Image Source

With their target customer in mind, they created add-on gifts like branded koozies, coasters, and baseball cards that fit within their lifestyle theme but are significantly less expensive than sending an additional item of clothing. The gifts can match the purchases, too. For example, sending sunscreen when someone buys a swimsuit, or golf tees when a customer purchases golf shorts. This program is able to delight the customer in a personalized way, without having to know personalized information about the customer. In automating this process, they can quickly swap out a gift that isn’t garnering excitement and track orders so customers don’t receive the same gift twice. Their customers are surprised and delighted to receive add-ons and their loyal social media followers will often post their latest gift, thus increasing brand awareness in addition to fostering loyalty.

Using Data To Improve Customer Experience

The previous section is all about personalising the offline experience with your brand, but what about improving the online one?

The better you know your customer, the better the experience you can deliver – on and off-line. Data from customer behavior on your eCommerce site allows you to better understand your customer and therefore engage with them in a way that is deeply personalized to their experiences with your brand. With customers being bombarded with emails and offers that have little relevance to how they’ve interacted with a brand, you can stand out with more targeted, personalized engagements.

To do this, a tool like Kissmetrics collects person-based behavioral data, defines and tracks key customer segments and then enables you to engage more effectively across email, facebook and more. You can segment by location, products purchased, time between events, etc. The more detailed you make your segmentation, the more easily you can personalize your messaging. Why does this matter? Because when you create refined segments of your many different customer types and tailor messaging uniquely toward just that segment you’re creating yet another delightful moment between your brand and your customer. Not to mention better suited engagements increase purchases and brand loyalty.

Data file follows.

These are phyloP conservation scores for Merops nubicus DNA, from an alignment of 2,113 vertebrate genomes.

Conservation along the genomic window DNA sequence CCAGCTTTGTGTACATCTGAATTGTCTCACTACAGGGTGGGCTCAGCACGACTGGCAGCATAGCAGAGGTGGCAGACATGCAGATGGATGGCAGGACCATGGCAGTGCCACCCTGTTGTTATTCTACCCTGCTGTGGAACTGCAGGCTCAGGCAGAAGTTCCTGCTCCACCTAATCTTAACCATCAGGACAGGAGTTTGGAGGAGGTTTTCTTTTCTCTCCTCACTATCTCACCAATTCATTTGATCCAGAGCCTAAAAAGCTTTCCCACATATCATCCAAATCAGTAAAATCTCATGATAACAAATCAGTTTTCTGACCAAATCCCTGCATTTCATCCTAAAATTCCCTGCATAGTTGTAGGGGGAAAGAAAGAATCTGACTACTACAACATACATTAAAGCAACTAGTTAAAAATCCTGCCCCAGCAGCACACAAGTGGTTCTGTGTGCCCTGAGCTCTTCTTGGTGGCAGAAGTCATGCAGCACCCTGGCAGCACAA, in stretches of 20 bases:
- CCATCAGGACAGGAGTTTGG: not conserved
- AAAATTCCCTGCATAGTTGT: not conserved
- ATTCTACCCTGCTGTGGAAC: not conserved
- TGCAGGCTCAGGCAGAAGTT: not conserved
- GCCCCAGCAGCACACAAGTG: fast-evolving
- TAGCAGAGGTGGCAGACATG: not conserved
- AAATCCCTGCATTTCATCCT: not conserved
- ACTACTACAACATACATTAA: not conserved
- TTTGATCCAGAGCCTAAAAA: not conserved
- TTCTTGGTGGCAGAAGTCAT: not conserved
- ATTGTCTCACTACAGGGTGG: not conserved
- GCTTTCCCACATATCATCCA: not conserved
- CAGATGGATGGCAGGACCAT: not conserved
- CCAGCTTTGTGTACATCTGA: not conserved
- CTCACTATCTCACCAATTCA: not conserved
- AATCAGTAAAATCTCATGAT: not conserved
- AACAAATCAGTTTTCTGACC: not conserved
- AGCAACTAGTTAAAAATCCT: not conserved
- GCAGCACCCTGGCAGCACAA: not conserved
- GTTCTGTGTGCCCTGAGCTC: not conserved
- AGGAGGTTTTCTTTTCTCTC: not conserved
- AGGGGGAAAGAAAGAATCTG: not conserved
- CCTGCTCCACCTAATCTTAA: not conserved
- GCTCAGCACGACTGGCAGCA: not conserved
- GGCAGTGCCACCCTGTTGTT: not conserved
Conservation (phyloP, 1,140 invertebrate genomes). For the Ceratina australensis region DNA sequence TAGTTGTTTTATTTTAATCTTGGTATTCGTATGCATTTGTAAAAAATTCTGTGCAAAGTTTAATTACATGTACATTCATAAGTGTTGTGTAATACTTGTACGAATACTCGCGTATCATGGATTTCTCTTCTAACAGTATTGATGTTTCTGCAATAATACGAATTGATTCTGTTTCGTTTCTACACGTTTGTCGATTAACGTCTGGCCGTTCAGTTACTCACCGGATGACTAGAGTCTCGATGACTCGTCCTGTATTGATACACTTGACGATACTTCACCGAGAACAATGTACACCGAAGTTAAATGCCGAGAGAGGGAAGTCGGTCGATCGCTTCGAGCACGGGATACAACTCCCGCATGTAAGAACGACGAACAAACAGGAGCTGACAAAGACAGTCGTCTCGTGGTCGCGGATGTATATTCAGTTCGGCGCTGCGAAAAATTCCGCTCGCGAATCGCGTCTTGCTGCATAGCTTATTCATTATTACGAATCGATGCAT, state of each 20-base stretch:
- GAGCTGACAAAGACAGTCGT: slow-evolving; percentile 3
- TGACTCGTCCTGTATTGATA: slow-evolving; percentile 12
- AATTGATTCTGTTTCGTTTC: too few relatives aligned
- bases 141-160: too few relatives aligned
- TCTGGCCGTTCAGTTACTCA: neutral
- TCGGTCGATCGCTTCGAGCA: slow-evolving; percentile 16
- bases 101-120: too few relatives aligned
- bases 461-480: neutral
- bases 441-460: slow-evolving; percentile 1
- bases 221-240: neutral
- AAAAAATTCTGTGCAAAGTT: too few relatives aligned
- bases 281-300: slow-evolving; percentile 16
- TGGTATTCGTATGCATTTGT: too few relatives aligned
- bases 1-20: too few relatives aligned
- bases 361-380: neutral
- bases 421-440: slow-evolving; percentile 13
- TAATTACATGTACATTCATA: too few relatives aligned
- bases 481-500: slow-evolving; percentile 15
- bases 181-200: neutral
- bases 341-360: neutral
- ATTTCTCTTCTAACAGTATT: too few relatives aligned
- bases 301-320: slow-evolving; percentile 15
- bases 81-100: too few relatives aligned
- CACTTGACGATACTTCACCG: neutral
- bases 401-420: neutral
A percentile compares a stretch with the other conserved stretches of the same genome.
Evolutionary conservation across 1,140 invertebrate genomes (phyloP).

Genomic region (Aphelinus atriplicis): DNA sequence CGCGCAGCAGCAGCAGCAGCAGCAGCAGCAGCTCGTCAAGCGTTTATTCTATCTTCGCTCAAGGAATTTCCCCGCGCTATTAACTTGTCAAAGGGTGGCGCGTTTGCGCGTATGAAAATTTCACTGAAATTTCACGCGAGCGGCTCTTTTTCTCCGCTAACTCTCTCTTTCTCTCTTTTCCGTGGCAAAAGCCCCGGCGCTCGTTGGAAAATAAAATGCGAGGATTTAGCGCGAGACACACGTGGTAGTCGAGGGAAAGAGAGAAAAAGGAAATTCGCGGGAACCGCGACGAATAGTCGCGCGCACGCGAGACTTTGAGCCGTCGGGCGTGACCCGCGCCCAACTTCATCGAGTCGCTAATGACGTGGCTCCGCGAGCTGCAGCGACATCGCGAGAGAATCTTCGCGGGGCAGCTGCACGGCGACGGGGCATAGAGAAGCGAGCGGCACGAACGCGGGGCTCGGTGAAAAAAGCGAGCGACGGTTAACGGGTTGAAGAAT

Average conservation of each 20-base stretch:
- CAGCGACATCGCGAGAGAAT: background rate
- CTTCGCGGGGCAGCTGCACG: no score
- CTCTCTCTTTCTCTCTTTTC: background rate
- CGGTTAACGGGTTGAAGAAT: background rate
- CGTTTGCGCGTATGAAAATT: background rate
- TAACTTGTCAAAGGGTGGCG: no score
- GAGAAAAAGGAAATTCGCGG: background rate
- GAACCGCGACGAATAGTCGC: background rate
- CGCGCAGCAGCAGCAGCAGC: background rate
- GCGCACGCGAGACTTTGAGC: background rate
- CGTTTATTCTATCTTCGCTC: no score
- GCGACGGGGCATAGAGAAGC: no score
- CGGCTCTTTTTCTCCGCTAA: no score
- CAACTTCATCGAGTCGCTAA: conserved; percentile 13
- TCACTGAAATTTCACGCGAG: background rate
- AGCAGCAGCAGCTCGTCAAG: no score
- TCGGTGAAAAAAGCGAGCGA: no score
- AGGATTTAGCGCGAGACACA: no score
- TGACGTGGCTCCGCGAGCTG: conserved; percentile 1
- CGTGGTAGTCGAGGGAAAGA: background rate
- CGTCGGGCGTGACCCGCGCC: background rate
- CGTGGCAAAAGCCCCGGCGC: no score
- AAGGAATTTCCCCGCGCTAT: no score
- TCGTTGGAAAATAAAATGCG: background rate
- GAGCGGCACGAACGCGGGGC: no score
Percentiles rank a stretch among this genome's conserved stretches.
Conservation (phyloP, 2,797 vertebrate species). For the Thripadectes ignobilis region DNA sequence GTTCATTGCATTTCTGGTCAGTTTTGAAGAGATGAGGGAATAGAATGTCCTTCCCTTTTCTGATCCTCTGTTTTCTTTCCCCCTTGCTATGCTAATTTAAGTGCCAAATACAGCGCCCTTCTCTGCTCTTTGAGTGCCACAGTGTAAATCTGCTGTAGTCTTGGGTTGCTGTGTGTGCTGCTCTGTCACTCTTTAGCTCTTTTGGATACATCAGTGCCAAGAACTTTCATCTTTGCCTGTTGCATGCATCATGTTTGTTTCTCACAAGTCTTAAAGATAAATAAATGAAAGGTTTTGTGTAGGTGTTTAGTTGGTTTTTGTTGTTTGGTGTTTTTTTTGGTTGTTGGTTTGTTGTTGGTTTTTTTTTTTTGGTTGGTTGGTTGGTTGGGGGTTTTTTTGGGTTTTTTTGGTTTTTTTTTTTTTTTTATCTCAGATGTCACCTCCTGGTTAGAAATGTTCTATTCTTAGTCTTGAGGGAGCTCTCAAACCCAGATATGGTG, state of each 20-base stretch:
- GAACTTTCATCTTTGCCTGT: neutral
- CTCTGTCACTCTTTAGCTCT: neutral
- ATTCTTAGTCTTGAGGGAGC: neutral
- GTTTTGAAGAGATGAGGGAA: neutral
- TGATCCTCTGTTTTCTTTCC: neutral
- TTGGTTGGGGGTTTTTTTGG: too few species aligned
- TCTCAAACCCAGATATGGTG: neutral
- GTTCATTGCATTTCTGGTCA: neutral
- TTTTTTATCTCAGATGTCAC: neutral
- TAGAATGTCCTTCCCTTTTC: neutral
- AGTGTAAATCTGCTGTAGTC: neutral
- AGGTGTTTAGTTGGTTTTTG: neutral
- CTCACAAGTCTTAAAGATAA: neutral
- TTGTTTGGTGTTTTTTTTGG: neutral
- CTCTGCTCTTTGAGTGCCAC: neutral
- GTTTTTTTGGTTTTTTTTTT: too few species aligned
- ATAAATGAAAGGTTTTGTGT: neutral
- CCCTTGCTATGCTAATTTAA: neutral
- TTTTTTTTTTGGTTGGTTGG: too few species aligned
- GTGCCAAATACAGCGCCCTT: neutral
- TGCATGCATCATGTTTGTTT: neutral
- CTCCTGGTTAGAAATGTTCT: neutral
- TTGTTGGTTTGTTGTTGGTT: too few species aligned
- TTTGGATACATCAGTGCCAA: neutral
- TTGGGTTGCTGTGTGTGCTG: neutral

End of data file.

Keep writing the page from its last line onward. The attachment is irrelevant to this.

Collaborations: Combine Forces To Get New Customers

While brands obviously want customers to love their products enough to buy from them time and time again, we know no customer is 100 percent brand loyal. Even your most loyal customers have other brands they love and those are the very brands with whom you should consider working. Topo Designs, a Denver-based outdoor apparel and bag company, has partnered with brands like Woolrich and Chacos (not direct competitors, but other brands Topo’s target customer loves!) to create unique, limited-edition items that they then promote across both of their customer bases.

Image Source

Even if your brand doesn’t have the desire or resources to make physical products with another brand, there are many ways to collaborate with lower barriers to entry. Find brands with similar audiences and aesthetic and stock each other’s items in your brick and-mortar stores. Create a themed “swag bag” with several other brands and host an Instagram giveaway by having followers tag three friends for a chance to win. Similarly, host a giveaway where those who enter to win agree to sign up for your and your partners’ email lists.

Austin-based metallic tattoo and accessories company, Flash Tattoos is always finding ways to collaborate with brands who share target audiences. Entries can be as simple as tagging friends in an Instagram post or you could go so far as to have people fill out a form to ensure you’re capturing email addresses (and even additional information you can use to collect data). Keep in mind, the more involved the entry procedure, the more desirable you’ll want to make your prize.

Events: The Low Cost Way To Get Foot Traffic In Your Store